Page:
Posts Tagged 'Mexico'

OAS LGBTI Core Group Statement: International Day against Homophobia, Transphobia and Biphobia

Joint Statement

Bureau of Western Hemisphere Affairs
Washington, DC
May 17, 2017

Today, on May 17, the members of the OAS LGBTI Core Group (Argentina, Brazil, Canada, Chile, Colombia, Mexico, United States and Uruguay) are proud to join other governments and civil society organizations from around the world to celebrate the International Day against Homophobia, Transphobia and Biphobia (IDAHOT). This year, the IDAHOT is an opportunity to celebrate the diversity of families and highlight the challenge faced by LGBTI children and parents.

There has been much progress in the Americas since this day was first celebrated in 2004. We are proud to see countries of the hemisphere have taken concrete steps toward the elimination of discrimination against LGBTI persons in the past year. Education, awareness-raising and dialogue have helped tremendously in addressing stereotypes and prejudice against LGBTI persons and we encourage all countries of the hemisphere to continue these efforts.

However, as the Inter-American Human Rights Commission highlighted recently, LGBTI persons are still too often victims of discrimination and violent hate crimes based on their sexual orientation or gender identity. They are often subjected to extreme hate-motivated violence, arbitrary arrest and related killings. Moreover, in some countries of the Americas, consensual same-sex conduct between adults is still criminalized.

We understand and respect that countries are at different stages of acceptance and engagement on this issue. However, we should never forget that the human rights of all persons are universal and indivisible, and these include the human rights of LGBTI persons.

We believe that May 17 is a day we can all come together and continue our dialogue and collaboration with all OAS member states and civil society organizations to help bring an end to discrimination and violence against LGBTI persons.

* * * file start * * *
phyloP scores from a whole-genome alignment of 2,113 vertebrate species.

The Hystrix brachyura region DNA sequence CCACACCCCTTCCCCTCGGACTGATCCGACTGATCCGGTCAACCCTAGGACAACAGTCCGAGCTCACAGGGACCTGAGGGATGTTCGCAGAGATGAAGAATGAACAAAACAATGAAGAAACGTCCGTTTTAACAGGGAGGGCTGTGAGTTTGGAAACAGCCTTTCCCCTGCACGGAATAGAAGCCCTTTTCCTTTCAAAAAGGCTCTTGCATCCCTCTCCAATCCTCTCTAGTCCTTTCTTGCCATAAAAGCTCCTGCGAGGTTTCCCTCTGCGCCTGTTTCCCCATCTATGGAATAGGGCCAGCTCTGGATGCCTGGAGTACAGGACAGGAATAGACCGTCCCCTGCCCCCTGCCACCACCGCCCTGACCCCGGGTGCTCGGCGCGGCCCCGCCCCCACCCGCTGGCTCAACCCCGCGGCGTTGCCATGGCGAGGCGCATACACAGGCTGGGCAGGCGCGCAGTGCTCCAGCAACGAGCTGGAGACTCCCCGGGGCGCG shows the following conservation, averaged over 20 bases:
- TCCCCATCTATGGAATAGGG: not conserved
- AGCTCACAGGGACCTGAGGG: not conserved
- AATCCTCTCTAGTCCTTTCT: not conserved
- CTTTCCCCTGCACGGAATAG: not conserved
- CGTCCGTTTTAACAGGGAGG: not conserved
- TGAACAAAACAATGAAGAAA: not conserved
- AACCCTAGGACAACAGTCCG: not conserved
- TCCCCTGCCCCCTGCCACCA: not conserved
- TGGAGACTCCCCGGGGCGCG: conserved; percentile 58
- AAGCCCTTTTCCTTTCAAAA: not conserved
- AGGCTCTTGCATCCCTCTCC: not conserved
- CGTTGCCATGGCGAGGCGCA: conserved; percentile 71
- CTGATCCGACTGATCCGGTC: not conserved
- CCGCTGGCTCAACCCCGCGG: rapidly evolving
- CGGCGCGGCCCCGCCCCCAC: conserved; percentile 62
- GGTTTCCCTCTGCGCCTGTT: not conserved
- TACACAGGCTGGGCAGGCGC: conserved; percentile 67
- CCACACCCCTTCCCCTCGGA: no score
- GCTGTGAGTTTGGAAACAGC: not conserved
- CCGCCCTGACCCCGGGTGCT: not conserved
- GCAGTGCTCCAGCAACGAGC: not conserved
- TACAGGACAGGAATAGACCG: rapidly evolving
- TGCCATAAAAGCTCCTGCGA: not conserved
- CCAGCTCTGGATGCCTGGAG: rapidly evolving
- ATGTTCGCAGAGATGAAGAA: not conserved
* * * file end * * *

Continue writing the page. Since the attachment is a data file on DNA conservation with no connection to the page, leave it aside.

The Place of Human Rights

The Place of Human RightsAnother new year. Another chance to put things right.

For the Council for Global Equality, that means elevating the place of human rights – including those of LGBT, intersex and other vulnerable minorities – in America’s foreign policy.

The year of 2015 brought incredible progress on LGBT rights around the world. Marriage equality was won here in the United States as well as in Mexico and Ireland; Malta passed the world’s most protective law for transgender and intersex citizens; and Mozambique got rid of its colonial-era anti-sodomy law once and for all.

Yet challenges and dangers continue to confront LGBT people. ISIS continues to hunt down and kill suspected LGBT individuals in its territory. Refugees fleeing persecution last year reached a new post-World War II high, with LGBT refugees among the most vulnerable of them. And from Russia to Egypt, a broad array of countries continue to deny rights to their own LGBT citizens while leading the charge at the United Nations to deny human rights to LGBT individuals everywhere.

We enter the last full year of the Obama Administration with pride and respect for what our country has helped accomplish to ensure that LGBT people are no longer excluded from universal human rights protections. A White House conference last year identified new opportunities for our embassies to respond to escalating violence against LGBT persons globally. A new U.S. Special Envoy for the Human Rights of LGBTI Persons is mobilizing diplomatic efforts to challenge LGBT human rights violations and to build alliances in the quest for equality. And last year, the Administration sought to build a case for global support for LGBT refugees fleeing targeted persecution, including through the first-ever briefing on that topic for the UN Security Council in August.

Perhaps most important, the Obama Administration last year leveraged our public diplomacy and development tools as never before to promote citizen exchanges, highlight the voices and messages of local LGBT leaders and help fund LGBT organizations to promote global equality. The President himself spoke in support of LGBT rights in many of his travels abroad. These efforts, amplified by our investments in educational and development opportunities through USAID and the State Department’s growing Global Equality Fund, bear witness to the Obama Administration’s unprecedented commitment to equality for LGBT individuals everywhere.

If we are to hold other governments accountable for how they honor and safeguard the rights of their LGBT citizens, we must continue to push our own towards even greater consistency and impactful actions. Over the next two weeks, we will set forth the expectations we hold of our own government in this regard.

The steps that are – or aren’t – taken in 2016 will etch the final and most compelling stories of this Administration’s human rights legacy. Then it will be up to us, the human rights community, to hold the next Administration accountable to this country’s proud tradition of standing up for universal human rights at every turn.


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